Laniese Penner is breaking down stereotypes about arthritis by sharing her story with others.
Growing up, friends, classmates and complete strangers encouraged Laniese Penner to “buck up” and “push through” what they thought was just a little stiffness and soreness. They had no idea how much she sometimes struggled – partly because she made having arthritis look so easy and never spoke up about her challenges.
But Penner is done hiding her arthritis. The biochemistry major, aspiring rheumatologist and freshman at John Brown University in Arkansas is breaking down arthritis stereotypes by openly sharing her success stories and struggles with the disease.
Searching for Answers
As a child, Laniese participated in competitive gymnastics. Although she complained about ankle and wrist pain for several years, she and her mom thought it was from the stress of tumbling. But pain was taking over Laniese’s body, and no one knew why. Eventually, the pain got so bad that Laniese had to drop out of gymnastics and quit piano lessons because it hurt to press the keys. She couldn’t even keep up with her family on a quarter mile hike during summer vacation.
After years of unknowns and several doctor’s visits later, at age 9, Laniese and her family finally received an answer: she had juvenile rheumatoid arthritis, also known as juvenile idiopathic arthritis today.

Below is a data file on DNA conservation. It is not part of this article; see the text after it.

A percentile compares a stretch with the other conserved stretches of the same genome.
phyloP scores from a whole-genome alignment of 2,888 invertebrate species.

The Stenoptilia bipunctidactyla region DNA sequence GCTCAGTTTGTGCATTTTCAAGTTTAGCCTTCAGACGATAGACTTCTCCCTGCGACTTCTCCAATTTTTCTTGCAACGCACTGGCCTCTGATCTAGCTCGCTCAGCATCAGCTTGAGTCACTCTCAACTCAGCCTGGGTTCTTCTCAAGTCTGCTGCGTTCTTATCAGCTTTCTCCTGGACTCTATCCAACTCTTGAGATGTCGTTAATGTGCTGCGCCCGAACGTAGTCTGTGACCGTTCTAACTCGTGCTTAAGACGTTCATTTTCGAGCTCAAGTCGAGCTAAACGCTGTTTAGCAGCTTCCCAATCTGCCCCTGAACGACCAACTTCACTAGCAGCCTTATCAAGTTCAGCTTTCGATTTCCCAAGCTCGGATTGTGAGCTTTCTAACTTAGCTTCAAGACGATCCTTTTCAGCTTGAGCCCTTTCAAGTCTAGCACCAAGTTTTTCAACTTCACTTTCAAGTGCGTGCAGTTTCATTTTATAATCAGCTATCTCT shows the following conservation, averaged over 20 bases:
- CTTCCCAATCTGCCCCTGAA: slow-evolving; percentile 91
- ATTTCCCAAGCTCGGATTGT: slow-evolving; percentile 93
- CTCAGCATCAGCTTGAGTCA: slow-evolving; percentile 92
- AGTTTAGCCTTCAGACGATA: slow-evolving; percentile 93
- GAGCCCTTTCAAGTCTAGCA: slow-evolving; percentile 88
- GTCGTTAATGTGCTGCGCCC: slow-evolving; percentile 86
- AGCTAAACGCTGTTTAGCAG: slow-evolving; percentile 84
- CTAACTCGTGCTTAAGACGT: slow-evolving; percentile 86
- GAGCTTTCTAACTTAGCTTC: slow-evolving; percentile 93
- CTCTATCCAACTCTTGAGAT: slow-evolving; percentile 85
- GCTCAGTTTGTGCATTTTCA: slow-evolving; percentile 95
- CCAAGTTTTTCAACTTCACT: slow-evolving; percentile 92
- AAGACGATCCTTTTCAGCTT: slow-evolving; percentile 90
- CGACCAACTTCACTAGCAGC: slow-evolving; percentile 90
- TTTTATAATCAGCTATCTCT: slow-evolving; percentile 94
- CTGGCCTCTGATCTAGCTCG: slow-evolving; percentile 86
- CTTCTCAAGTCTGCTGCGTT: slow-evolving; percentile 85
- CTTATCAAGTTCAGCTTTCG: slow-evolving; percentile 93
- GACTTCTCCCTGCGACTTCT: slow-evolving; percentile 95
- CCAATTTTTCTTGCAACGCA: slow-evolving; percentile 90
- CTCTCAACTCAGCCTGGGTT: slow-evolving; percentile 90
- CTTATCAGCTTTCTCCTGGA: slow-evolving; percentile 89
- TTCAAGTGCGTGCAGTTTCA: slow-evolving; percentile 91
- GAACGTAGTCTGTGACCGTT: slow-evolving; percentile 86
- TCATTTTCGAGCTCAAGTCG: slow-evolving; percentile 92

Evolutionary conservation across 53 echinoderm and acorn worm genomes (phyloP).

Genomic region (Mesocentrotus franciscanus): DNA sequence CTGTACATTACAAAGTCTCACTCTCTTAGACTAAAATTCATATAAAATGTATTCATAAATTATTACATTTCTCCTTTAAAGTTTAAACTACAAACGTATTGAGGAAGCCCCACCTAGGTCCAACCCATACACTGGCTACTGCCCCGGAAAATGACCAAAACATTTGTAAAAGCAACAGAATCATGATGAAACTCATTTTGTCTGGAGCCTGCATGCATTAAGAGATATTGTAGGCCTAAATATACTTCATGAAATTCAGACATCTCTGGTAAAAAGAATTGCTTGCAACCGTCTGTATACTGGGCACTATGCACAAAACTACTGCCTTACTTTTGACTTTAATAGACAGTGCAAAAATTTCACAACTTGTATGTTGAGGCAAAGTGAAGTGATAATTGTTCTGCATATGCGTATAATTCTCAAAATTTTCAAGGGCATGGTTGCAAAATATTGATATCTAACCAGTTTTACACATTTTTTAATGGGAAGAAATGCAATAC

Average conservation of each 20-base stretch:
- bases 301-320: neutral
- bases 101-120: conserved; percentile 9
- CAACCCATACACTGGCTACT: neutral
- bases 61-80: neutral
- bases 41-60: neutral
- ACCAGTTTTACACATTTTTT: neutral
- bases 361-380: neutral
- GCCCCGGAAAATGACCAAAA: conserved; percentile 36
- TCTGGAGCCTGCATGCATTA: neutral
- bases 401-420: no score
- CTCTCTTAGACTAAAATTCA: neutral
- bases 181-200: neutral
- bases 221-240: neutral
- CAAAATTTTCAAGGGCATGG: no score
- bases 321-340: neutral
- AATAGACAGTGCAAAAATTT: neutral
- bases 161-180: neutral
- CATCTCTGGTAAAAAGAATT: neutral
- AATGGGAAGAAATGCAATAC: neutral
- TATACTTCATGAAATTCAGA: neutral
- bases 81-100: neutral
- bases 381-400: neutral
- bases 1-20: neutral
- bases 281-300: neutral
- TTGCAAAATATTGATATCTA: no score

“When I was first diagnosed, my friends told me their grandma had the same thing and didn’t understand why I had to miss so much school,” she says. “I felt so alone, like no one else my age knew what I was experiencing.”
So, Laniese stopped explaining herself and hid her pain to fit in. She says she would show up to school with swollen, red joints, but tell everyone she was fine and that nothing was wrong. Now, 19, Laniese realizes it wasn’t her burden to carry alone.
“I want every child with arthritis to know that they should never hide their pain,” she says. “It’s not something to be ashamed of, and it certainly doesn’t define you.”
What It’s Really Like to Have Arthritis
As an Arthritis Foundation Advocate, Laniese wants others to understand that arthritis is more than a little hurting or pain.
“People don’t understand what arthritis is. It’s not like having a twisted ankle that will heal in two weeks,” she says. “It’s constant and never goes away. Some days, the pain makes me so exhausted that I could sleep for a week and still be tired.”
During her senior year of high school, Laniese had to miss several days of school because of a sinus infection, which confused a lot her classmates. They didn’t understand that one of the complications of having an autoimmune disease like juvenile arthritis is having a weaker immune system.
Between fighting a sinus infection and dealing with arthritis flares, Laniese had to miss her first basketball game of the year – a difficult concession for the then varsity player to make. Plus, arthritis in her hands made it tough to keep up with class assignments – especially in English class.